A Complete Guide To Doing Laundry in Korea

An Easy And Complete Guide To Doing Laundry In Korea 

Traveling to Korea? Here is a complete guide to doing laundry in Korea. This includes info about laundry service in Korea, how to unlock Korean washing machines and more.

In Korea, doing laundry is a common pastime, therefore finding a place to do your clothes is usually not a problem. 

Self-service laundries do exist in medium-sized and bigger cities, but they are not very prevalent because the majority of Koreans do their laundry at home. 

They frequently offer washing and drying services, are open 24/7, accept coin payments, and have washing and drying services, are open 24/7, and accept coin payments, as well as electronic choices like Naver cash. 

Detergent is typically sold there, although it’s also commonly accessible in little packages from gas stations and local shops.

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Complete Guide To Doing Laundry in Korea

Learning how to use a Korean washer and doing your laundry are absolute necessities for long-term foreign citizens in Korea, among many other things that you must become familiar with. 

It can be difficult for Korean novices to decipher the tiny Korean language and instructions on your washing machine. 

You might also be trying to figure out what washing cycles to utilize for your garments. Our post gives you a brief but comprehensive overview of everything you need to know about Korean household appliances.

How to Pick a Good Washing Machine

In general, there are two main washing machine kinds that are widely used in Korean homes. Standard “” (se-takkki), which refers to the conventional top-loading washing machine, is the first option. 

Top-loading washing machines typically allow you to add more clothes, washing liquid, or gel in the midst of your washing cycle since they have openings on the front that you can open. 

This kind of washer often uses more water to cleanse the clothes and has a lower capacity.

lg korean washing machine translation
Credits: @winiamiddleeast

The front-load washing machines, also known as “” (deureom se-takkki), are yet another common type of washing machine that are frequently used in Korea. In recent times, front-load washers have outpaced top-loading ones in popularity. 

Their front doors cannot open once a programme has begun. Typically, front-load washing machines have larger loads and use less energy. 

However, front-load washing machines become less effective as a result. 

In fact, compared to top-loading washers, front-loading washing machines are built to produce higher, stronger rotations during their spinning cycles, which helps your fabric dry more effectively.

Understanding Korean Laundry Machines

If you are familiar with a few basic Korean terminologies relating to laundry, using Korean machines shouldn’t be too difficult.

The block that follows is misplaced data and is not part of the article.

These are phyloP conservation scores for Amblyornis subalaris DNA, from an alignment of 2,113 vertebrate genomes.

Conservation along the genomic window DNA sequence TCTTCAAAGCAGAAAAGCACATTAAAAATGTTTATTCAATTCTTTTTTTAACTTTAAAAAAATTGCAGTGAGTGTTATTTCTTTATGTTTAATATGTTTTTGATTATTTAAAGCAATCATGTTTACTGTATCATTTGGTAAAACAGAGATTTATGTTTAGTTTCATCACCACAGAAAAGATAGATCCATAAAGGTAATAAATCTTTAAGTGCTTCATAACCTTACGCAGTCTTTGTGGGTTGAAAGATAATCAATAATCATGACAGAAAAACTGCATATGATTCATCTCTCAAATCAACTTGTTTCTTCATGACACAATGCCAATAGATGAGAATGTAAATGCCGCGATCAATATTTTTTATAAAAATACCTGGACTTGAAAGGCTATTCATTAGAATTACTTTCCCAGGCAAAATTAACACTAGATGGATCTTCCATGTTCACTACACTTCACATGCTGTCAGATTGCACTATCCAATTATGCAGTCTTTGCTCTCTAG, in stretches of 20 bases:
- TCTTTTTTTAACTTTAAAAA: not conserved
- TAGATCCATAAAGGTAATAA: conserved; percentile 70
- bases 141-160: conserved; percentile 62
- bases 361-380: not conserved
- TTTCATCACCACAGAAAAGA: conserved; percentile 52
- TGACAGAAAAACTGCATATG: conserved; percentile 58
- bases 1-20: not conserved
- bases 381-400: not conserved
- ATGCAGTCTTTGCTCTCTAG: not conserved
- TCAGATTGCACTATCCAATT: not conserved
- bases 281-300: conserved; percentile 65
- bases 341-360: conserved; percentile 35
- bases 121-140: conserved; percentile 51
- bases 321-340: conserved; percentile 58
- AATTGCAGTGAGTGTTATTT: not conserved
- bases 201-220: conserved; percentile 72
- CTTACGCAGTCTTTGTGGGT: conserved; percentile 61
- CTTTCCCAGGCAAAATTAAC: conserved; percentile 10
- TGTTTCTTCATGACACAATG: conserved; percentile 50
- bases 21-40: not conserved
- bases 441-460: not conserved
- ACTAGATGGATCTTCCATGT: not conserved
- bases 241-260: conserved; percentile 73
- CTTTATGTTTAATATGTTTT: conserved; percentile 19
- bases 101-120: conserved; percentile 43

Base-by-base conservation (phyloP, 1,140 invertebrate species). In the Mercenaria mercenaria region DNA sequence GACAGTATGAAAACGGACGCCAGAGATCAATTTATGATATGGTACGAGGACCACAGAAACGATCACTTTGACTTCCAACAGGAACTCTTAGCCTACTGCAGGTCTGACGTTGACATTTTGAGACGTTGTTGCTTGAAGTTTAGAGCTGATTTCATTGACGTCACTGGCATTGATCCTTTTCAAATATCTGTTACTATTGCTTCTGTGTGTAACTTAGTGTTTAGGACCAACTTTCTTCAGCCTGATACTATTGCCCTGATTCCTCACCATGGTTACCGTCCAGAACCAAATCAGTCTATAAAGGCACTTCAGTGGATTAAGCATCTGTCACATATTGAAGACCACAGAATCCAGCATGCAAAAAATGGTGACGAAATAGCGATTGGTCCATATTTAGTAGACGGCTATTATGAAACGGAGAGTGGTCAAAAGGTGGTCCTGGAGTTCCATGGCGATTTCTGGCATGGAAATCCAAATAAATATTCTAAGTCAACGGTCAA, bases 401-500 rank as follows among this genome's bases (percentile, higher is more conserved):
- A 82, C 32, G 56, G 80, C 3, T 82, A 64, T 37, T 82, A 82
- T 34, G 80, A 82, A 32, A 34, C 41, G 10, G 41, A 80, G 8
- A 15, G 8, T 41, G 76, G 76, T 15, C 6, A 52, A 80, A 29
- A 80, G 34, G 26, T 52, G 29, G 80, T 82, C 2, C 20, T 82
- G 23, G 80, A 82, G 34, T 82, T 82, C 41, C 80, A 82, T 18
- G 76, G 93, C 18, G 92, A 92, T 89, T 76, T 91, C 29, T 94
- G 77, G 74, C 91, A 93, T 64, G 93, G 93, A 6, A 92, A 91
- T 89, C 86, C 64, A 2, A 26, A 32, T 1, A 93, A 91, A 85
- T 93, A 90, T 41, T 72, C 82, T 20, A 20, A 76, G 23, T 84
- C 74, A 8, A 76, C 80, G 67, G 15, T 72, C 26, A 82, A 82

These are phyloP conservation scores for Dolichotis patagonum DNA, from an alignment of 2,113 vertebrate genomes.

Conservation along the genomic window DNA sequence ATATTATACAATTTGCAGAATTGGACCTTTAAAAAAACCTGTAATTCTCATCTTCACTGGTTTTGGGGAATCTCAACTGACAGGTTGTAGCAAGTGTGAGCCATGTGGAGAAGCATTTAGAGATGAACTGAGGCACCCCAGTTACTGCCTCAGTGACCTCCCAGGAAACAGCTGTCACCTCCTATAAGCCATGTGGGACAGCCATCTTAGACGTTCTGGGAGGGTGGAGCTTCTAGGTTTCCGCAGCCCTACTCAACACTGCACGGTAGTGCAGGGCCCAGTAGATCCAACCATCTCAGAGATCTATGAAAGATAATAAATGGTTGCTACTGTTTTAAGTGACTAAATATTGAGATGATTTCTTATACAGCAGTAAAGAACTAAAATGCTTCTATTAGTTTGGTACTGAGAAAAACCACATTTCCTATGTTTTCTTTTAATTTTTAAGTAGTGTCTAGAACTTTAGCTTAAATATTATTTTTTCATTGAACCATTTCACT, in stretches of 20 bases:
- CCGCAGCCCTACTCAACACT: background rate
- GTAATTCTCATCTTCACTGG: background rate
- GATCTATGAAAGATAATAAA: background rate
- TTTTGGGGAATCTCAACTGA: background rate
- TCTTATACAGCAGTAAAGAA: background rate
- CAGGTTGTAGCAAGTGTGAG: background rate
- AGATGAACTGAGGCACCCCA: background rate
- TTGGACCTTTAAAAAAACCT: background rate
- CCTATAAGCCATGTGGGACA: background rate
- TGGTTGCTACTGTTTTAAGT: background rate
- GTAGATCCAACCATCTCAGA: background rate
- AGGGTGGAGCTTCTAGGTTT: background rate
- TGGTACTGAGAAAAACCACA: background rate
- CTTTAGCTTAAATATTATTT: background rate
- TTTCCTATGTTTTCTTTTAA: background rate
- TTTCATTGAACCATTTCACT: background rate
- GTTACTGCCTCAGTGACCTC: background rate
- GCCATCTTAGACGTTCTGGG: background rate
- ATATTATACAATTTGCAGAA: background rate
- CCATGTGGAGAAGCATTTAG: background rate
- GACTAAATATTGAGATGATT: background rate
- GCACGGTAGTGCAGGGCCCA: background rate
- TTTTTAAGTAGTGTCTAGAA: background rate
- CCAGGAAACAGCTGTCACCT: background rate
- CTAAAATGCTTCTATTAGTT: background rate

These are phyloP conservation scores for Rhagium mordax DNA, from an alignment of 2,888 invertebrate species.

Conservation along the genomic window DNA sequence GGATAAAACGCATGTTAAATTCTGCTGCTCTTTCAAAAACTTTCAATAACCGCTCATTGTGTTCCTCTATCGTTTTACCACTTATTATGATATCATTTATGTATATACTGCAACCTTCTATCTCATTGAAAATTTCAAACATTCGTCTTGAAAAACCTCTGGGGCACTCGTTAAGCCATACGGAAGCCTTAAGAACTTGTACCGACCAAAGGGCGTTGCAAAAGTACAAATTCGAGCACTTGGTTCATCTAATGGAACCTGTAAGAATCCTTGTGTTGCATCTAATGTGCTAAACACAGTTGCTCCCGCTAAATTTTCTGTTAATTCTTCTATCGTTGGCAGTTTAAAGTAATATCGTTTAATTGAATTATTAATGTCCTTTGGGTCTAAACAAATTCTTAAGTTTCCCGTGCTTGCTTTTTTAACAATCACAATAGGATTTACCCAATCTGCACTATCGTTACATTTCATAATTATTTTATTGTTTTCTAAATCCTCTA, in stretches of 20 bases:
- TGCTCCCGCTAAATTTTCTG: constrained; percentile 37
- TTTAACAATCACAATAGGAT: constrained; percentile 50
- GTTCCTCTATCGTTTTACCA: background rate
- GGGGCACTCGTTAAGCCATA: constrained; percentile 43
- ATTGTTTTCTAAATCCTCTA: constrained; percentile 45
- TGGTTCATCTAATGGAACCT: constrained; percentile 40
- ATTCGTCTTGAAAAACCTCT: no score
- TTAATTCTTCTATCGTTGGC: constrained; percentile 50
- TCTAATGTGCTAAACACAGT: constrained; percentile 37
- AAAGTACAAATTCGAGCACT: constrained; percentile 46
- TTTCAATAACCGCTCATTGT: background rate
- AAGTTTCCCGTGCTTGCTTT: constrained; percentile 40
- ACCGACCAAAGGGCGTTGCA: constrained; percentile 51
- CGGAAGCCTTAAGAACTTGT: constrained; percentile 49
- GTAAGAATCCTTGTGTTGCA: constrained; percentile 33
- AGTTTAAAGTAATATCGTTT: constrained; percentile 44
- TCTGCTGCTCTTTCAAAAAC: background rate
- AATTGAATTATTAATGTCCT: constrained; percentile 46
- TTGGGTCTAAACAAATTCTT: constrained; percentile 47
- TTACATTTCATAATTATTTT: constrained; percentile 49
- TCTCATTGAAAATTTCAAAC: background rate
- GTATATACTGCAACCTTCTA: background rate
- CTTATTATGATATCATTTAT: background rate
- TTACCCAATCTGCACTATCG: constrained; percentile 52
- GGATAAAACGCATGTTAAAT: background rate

Obviously, each washing machine made by a different company has its own programmes and directions, but the majority of Korean washing machines have a tonne of buttons for regularly used features like temperature control, cycle phases, the kinds of laundry you do, and spinning speed. 

The words you need to be familiar with when operating machines in Korea are briefly summarized here.

Must-know Indicators

  • 남은 시간 (nam-eun sigan): Indicates how much time is left in the washing procedure.
  • 버튼 / 문 잠김  (beoteun / mun jamgeum)” indicates Buttons/door locked
how to unlock korean washing machine

Basic Laundry Menus and Programmes

  • 본 / 표준 세탁 (bon / pyojun setak): Regular wash
  • 알뜰삶음 (altteul salmeum): Boiling water for a sanitising wash
  • 절전 (jeoljeon): Energy saving mode
  • 예비 세탁 (yebi setak): Before washing
  • 스피드 워시 (speed wash): Rapid washing
  • 찬물세탁 (chanmul setak): Wash in cold water
  • 온도 (ondo): Temperture
  • 헹굼 (henggum): Rinse
  • 탈수 (talssu): Spin, Spin dry
  • 배수안함 (baesu anham): No spin dry
  • Product-specific menus and programming
  • 손세탁 (son setak): Hand wash
  • 란제리 (lanjeli) Lingerie
  • 합섬 (habseom): Synthetic material
  • 이불 (ibul):  Bedding and Blankets
  • 외투 (we-tu): Overcoat, Coat
  • 울 (ul): Wool products
  • 초절약 세탁 (cho jeoryak setak): Energy-saving wash, cost-effective wash
  • 초강력 세탁 (cho gangnyeok setak): Powerful wash
  • 니트 (knit): Knitwear

Setting up your Laundry

Although the majority of the features ought to be fairly portable to other front-loading machines, one mustn’t have:

  • Begin on the right and proceed to the left.
  • The power button, which is located on the far right, is the most significant button. You cannot operate any of the additional buttons unless the machine is turned on.
  • To plan a wash load, utilise the tiny button located in the upper right hand corner,.
  • You can select the next load’s schedule by pressing this button (ie. 60 minutes later, 30 minutes later, etc).

While the majority of wash cycles are rather lengthy—up to two hours for some—the regular setting typically lasts one hour and fifteen minutes. 

The machine usually weighs your clothing and calculates how long your laundry will take once you select the specific setting you want and press start.

It is typically possible to pause the wash midway through and modify the setting if you unintentionally selected the incorrect one (from experience).

Dryers in Korea

Commonly, dryers are absent from Korean homes, dorms, and shared housing.

As a result, you’ll likely need to get a rack for your clothes. They are usually provided for you in the majority of dorms, but a small one costs about 10,000 KRW or a large one costs about 14,000 KRW, like the one I have.